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"It Will Never Happen to Me"
Racing Goes Safer Seminar at the
2020 SCCA National Convention
Las Vegas, Nevada
South Point Hotel and Casino
January 18, 2020
1:15PM-3:30PM
Napa Room C

After a successful seminar in 2019, the “Racing Goes Safer” drivers safety foundation returned to Las
Vegas at the SCCA invitation.


Speaker Philippe de Lespinay was joined by Mrs. Hong Zhang of the Snell Memorial Foundation.
The attendance was composed of SCCA and NASA racers as well as tech inspectors and medics.
Honorary guest was former Indy car racer Scott Goodyear.

(Philippe DeLespinay of the Racing Goes Safer Foundation with Scott Goodyear (former IndyCar racer)

The seminar began with a presentation of the Stand 21 Foundation, the qualifications of its Board of
Directors members and its nationwide seminars, as well as its partial financing by private donations.

The main subject addressed was the possibility of serious on-board fires in the typical club racing cars, such as the shown examples, a Mazda Miata and a Corvette. Thanks to Grassroots Motorsports
magazine, our speaker was able to show a particularly catastrophic incident that affected amateur racer Charles Espenlaub and his “Spec” Miata. Charles describes his scary plight in an issue of

the magazine.

"How I Became a Human Torch and Survived"

The second example is of drag racer Lyle Barnett in his brand-new, well prepared Corvette. A faulty
injector caused fuel leakage and a catastrophic explosion within tenths of second of the car reaching
over 150 MPH, and his efforts to slow down and exit the car. Lyle was literally on fire and unfortunately, made the main error of drivers engulfed in on-board fire, taking a deep breath after his equipment failed. His helmet’s visor melted almost instantly, allowing flames and gases to reach his lungs. His extremities also suffered major burns. Lyle survived, but with his life forever altered.

(Philippe DeLespinay (Racing Goes Safer Foundation) discusses Lyle Barnettes fire.)

Mr. de Lespinay explained the concept of multiple protective layers of a racing suit and the air pockets
between them, recommending the use of a minimum of an SFI rated suit of the 3.2A/5 level (or FIA 8858 level) AND full length breathable underwear. He demonstrated the “blow test” on underwear and an SFI 3.2A/5 rated sample suit.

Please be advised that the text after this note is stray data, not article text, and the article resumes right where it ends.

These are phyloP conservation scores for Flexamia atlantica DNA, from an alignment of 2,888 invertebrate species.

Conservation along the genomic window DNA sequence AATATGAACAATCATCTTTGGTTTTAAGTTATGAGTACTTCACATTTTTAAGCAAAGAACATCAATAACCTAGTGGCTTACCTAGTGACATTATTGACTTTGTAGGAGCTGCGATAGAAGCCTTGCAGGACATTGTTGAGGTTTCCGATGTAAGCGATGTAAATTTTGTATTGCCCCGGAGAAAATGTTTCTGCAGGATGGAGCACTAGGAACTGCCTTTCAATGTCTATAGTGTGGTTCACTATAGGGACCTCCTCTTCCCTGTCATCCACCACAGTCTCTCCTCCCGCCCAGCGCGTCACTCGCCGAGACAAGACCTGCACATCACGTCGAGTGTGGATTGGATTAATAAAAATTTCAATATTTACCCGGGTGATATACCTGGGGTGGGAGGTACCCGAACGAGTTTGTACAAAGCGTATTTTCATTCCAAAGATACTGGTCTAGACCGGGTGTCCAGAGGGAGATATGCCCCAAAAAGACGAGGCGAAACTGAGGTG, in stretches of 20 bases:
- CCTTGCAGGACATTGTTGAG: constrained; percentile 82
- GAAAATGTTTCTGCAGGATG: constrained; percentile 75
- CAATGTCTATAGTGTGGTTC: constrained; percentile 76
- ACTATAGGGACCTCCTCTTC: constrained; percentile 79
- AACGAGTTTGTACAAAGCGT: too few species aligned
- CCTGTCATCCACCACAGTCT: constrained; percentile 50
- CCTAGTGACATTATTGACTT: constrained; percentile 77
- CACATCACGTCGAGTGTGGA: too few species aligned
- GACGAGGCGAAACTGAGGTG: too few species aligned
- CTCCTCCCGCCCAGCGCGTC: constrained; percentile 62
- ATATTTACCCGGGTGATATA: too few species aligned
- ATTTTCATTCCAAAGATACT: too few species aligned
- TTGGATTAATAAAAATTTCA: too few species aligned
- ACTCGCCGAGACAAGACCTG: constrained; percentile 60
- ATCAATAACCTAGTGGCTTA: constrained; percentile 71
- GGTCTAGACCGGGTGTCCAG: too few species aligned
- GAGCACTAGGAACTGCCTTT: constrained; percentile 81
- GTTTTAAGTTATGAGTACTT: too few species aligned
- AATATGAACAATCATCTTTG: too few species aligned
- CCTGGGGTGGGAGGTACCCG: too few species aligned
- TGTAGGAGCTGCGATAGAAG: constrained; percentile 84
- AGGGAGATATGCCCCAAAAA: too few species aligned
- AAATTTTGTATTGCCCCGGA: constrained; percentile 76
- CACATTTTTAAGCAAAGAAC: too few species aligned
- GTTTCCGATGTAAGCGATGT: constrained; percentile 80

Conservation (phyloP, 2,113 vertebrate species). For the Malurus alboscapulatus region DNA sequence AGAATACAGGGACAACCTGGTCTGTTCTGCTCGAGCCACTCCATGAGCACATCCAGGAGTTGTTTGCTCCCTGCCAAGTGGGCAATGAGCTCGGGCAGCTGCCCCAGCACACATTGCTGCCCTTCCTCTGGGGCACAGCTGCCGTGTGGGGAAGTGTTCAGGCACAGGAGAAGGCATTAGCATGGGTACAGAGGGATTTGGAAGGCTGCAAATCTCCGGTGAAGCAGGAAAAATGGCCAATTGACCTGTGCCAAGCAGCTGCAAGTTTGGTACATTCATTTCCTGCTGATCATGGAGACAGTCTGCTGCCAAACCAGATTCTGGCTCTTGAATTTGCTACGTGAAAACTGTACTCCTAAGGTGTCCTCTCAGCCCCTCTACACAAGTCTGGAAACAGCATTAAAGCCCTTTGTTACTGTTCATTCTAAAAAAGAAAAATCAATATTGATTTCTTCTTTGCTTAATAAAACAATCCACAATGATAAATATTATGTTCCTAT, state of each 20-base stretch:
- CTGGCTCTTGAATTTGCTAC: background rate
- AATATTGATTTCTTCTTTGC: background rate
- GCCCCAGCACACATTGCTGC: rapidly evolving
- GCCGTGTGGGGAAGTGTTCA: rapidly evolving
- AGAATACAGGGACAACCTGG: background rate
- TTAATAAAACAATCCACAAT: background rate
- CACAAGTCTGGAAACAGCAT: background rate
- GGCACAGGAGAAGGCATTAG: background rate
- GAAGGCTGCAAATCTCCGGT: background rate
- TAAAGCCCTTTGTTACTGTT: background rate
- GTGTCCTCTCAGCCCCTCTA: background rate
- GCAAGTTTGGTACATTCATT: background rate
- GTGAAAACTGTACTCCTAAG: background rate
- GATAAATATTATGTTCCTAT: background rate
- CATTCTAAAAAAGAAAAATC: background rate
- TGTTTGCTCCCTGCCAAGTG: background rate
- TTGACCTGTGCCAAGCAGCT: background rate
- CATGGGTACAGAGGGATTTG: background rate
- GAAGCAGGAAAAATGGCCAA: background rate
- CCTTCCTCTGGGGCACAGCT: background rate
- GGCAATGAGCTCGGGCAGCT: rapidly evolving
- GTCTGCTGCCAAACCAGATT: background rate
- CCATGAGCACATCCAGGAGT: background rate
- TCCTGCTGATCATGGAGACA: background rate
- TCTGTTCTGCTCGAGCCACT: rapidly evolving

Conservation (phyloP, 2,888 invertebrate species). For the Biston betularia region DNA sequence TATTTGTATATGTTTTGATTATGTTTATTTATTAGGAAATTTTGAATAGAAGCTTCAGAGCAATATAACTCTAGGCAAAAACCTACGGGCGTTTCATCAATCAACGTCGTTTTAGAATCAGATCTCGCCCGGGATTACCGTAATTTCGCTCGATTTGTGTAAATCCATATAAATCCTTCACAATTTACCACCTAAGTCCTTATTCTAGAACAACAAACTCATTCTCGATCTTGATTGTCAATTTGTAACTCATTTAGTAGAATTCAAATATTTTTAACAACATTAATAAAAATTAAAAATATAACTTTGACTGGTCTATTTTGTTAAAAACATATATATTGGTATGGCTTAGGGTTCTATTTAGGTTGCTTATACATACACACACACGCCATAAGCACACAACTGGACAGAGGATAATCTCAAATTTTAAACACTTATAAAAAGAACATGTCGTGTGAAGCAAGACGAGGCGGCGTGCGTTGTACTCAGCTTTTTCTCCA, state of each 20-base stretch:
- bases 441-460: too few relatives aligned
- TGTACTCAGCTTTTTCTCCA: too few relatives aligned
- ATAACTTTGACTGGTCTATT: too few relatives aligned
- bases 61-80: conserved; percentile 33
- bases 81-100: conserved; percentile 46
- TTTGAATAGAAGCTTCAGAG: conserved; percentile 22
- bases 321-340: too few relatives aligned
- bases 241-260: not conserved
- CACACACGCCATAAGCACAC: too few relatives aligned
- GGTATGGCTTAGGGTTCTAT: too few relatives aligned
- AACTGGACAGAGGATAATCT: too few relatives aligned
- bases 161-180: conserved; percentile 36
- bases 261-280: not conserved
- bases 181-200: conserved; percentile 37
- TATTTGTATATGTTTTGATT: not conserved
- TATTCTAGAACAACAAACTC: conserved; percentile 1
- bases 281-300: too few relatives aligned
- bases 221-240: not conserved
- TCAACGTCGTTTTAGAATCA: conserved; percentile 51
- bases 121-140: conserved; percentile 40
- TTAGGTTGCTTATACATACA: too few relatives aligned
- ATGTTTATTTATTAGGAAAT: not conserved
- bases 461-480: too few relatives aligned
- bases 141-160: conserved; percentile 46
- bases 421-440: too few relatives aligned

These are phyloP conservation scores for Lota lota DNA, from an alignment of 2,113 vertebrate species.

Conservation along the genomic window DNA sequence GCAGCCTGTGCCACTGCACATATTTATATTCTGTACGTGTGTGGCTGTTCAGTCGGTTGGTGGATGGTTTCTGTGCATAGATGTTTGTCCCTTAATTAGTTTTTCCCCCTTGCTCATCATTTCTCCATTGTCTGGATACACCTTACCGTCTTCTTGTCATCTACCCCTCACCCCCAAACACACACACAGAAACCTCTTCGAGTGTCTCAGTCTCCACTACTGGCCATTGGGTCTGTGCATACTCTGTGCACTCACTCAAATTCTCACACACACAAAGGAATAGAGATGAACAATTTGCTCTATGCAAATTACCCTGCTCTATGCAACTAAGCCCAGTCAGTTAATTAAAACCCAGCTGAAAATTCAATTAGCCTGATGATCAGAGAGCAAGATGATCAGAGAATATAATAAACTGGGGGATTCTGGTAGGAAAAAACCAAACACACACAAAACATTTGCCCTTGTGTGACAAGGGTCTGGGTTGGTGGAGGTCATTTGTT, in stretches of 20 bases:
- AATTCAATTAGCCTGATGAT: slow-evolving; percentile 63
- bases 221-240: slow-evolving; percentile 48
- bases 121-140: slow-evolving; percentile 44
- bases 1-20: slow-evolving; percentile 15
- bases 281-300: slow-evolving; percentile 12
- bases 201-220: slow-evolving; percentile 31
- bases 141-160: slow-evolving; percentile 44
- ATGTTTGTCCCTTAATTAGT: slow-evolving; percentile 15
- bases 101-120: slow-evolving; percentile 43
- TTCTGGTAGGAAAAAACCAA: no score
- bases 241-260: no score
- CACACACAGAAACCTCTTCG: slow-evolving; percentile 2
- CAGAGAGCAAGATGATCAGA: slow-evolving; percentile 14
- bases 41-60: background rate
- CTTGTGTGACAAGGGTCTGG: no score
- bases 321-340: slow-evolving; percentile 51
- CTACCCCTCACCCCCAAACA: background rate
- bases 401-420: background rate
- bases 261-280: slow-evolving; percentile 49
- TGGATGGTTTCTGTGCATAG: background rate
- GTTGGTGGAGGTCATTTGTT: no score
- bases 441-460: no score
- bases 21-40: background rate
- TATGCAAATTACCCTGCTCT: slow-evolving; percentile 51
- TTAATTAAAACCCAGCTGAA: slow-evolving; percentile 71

Many club racers are content wearing an SFI 3.2A/1 racing suit, of which heat rating is about 3 seconds before a second-degree burn. Even when worn with full-length underwear, it is simply a very high risk. Unfortunately, some racing garment retailers appear to mislead their customers, as seen in the advertizing samples shown in the presentation, lifted from online retailing outfits.

A video of a man wearing adequate protection, then set ablaze after his suit was coated with a
flammable pasty substance and not affected by over 10 seconds in that inferno was shown to

the attendance.

After a 15 minute break, Mr. de Lespinay invited Mrs. Hong Zhang of the Snell Memorial Foundation to make her presentation.

(Mrs. Hong Zhang of the Snell Memorial Foundation with Philippe DeLespinay of the Racing Goes Safer Foundation)

Mrs. Zhang, assistant to Ed Becker at the Snell Memorial Foundation and a Snell employee for the past 20 years, presented the basics for the Snell SA2020 standard. The new standard will begin on October 1, 2020, and will also render Snell M and SA2010 helmets obsolete for further organized competition. Mrs. Zhang responded to the many questions regarding the new standard, what of the older helmets out there and comparisons with the FIA standards. All good and very informative to

the audience.

Mr. de Lespinay returned to the podium to demonstrate and circulate within the audience, a new low-
cost FHR (Frontal Head Restraint device), as well as how to properly affix the belts to the car to ensure that the device would accomplish its mission in an accident.

 

The Lid Lifter was then demonstrated to a willing volunteer, who communicated his amazement with
the audience, of feeling zero stress on his neck as the helmet was extracted.